Neil Tesser’s “Critic’s Choice” is always a good source of information about who’s playing where (although why he ignores local gems like Bobby Broom’s Big Deal Trio and the Chuck Hedges Swingtet I’ll never know), but I have to question Mr. Tesser’s assessment of the Bop Shop’s new, two-band setup in his January 7 column.
Because of the double bands, the pool tables, the pinball machine and the jukebox–where’s the girl in the hula hoop?–the Bop Shop has gone from one of the best jazz clubs in Chicago to something resembling an arcade. The two-band setup is brutal. After listening to one band for an hour, a break from listening–not another 60 minutes of music immediately after–makes going to clubs cool. Also, I have seen one band’s fans listen to that band for their set and totally ignore the following band. This, I feel, is unfair to this following band, but then again, these patrons have just taken in a 60-minute set. (Anyone attending the recent Funky Wordsmyths/Jeff Newell Quintet gig knows exactly what I’m talking about. It was something like the Phil Woods Quintet trying to follow a slammin’ Public Enemy set.)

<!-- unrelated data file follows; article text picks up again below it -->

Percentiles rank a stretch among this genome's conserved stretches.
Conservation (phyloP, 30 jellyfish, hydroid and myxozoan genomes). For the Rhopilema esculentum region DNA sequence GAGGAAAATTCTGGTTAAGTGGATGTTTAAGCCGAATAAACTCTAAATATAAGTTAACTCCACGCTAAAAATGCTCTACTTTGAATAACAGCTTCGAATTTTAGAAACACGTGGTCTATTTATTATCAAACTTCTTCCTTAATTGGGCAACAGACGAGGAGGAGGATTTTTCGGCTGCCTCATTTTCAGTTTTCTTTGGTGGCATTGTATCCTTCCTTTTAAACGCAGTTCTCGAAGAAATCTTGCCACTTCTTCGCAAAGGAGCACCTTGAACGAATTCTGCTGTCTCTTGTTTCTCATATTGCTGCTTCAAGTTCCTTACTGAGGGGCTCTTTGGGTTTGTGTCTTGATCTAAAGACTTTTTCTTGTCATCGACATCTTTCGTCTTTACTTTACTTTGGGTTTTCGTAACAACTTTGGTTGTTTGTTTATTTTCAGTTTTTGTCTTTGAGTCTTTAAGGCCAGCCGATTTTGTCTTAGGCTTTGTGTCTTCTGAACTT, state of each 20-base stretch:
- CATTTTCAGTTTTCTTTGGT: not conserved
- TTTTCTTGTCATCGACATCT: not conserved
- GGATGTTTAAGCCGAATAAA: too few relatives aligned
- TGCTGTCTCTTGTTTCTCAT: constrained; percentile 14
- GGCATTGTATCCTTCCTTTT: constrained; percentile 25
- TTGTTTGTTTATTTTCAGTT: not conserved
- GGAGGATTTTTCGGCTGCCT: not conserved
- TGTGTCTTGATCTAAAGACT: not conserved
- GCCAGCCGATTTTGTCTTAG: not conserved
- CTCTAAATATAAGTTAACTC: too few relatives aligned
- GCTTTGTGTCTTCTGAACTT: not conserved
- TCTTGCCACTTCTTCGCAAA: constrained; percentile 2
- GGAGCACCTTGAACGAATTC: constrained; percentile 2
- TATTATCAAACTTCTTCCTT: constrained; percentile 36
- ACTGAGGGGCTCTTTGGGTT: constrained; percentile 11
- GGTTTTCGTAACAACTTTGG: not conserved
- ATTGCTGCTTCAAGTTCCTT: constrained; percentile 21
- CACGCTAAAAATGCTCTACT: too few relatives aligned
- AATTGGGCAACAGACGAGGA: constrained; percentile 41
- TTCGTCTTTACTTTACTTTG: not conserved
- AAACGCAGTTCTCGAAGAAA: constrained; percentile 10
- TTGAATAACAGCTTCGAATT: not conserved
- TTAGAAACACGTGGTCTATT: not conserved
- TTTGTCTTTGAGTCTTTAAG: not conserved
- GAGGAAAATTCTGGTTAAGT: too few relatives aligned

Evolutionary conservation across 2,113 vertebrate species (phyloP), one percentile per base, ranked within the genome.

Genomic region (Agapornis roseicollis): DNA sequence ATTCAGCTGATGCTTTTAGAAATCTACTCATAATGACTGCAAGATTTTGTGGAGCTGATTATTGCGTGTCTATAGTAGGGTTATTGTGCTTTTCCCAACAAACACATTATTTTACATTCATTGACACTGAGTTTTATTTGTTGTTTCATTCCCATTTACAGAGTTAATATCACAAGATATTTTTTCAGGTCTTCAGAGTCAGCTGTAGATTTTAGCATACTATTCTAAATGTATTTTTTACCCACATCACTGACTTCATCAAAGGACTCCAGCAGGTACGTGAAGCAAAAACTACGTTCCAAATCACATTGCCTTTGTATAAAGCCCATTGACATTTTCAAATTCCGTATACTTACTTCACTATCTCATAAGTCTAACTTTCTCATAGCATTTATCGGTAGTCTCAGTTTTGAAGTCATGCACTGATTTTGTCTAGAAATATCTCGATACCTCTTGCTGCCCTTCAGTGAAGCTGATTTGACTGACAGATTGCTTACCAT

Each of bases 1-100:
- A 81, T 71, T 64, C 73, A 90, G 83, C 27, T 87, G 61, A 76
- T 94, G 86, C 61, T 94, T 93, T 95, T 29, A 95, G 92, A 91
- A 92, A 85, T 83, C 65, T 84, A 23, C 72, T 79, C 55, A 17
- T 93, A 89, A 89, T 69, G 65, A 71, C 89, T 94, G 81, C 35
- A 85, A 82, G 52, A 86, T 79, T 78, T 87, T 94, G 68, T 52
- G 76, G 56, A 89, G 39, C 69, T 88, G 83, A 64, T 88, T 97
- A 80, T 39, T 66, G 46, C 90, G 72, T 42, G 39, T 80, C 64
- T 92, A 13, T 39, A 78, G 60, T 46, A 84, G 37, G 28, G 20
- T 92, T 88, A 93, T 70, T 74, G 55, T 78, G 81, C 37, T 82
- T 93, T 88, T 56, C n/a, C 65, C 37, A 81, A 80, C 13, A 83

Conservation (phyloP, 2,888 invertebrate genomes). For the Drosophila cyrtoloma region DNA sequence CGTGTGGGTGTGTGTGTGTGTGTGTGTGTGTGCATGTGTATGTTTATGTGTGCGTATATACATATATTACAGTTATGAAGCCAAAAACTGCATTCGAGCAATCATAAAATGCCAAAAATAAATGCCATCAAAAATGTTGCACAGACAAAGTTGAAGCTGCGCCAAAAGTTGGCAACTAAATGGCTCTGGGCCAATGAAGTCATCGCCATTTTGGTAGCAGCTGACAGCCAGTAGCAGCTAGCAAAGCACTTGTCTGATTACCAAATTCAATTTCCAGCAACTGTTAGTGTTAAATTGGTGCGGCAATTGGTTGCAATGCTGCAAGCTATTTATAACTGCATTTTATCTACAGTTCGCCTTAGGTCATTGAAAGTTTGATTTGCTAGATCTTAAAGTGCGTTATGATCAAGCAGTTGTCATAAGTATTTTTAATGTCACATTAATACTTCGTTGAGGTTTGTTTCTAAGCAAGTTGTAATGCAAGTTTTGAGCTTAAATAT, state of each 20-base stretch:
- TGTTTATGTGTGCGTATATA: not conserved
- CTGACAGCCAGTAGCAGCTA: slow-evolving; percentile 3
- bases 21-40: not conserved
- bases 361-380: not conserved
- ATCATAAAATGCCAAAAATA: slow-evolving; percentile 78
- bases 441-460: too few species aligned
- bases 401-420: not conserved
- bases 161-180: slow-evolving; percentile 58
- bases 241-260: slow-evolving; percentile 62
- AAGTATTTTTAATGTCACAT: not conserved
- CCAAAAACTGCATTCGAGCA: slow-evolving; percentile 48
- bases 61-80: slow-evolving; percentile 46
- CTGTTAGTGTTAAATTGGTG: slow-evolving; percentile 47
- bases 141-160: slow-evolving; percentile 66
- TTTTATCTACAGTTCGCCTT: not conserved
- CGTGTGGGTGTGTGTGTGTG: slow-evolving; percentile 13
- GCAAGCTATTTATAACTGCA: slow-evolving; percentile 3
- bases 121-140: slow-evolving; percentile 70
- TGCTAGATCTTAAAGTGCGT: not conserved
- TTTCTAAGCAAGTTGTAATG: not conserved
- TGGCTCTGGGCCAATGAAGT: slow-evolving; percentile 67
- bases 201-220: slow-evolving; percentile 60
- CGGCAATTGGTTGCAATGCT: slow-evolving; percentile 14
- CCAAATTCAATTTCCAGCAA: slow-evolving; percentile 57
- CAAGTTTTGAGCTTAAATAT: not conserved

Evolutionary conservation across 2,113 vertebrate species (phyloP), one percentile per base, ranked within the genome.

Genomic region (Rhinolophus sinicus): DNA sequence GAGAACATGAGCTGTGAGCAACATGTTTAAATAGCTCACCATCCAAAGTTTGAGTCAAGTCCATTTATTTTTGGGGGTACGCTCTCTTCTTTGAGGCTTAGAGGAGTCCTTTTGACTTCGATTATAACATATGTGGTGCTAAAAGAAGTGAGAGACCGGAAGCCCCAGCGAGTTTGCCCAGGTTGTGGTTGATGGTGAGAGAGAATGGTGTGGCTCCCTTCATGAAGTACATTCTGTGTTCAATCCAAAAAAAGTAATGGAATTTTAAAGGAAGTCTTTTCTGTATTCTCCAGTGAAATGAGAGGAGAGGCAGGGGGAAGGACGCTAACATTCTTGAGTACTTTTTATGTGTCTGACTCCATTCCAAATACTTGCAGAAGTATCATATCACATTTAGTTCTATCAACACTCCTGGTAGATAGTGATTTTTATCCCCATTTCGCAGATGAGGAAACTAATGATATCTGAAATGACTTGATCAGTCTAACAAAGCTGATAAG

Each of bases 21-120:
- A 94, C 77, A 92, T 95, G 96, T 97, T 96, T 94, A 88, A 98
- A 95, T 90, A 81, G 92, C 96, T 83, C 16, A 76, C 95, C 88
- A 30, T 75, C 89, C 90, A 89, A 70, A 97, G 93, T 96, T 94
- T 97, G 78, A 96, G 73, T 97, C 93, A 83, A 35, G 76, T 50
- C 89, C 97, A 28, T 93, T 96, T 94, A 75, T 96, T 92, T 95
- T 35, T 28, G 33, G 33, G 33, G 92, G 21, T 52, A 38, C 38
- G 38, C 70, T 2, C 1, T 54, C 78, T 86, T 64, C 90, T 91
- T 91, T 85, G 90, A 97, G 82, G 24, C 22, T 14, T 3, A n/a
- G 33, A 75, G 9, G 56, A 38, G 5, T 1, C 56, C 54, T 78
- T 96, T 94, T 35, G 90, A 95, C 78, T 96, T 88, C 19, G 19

The pool tables in what used to be the main music room should be switched to an area way away from all musical acts. It was extremely irritating to hear the sound of pool balls scattering about while a bass trumpeter named Ryan Schultz attempted to play a ballad.
This is not meant to dis the Bop Shop at all. I have enjoyed going there since it opened and admire Kate Smith (the owner) a lot. But she needs to know that she is damaging a special jazz club by doing too much of too much. Please, Kate, appeal to as many people as you can to frequent your club, but not all at once.
Still a loyal Bophead,
Neil Tesser replies:
I’ll leave it to others to defend the Bop Shop’s policy of double booking, saying only that enough people have managed to look beyond its inevitable shortcomings to enjoy the hell out of it.
I must however correct the implication that I ignore local artists. I ran a quick count (computers let you do that) and found that my Critic’s Choices covered 21 local artists in 1993–more than a quarter of the 82 that I wrote. Over the last three years I’ve written more than 50 previews of Chicago musicians. In fact, the very item that prompted Mr. Hall’s letter concerned–you guessed it–two Chicago artists.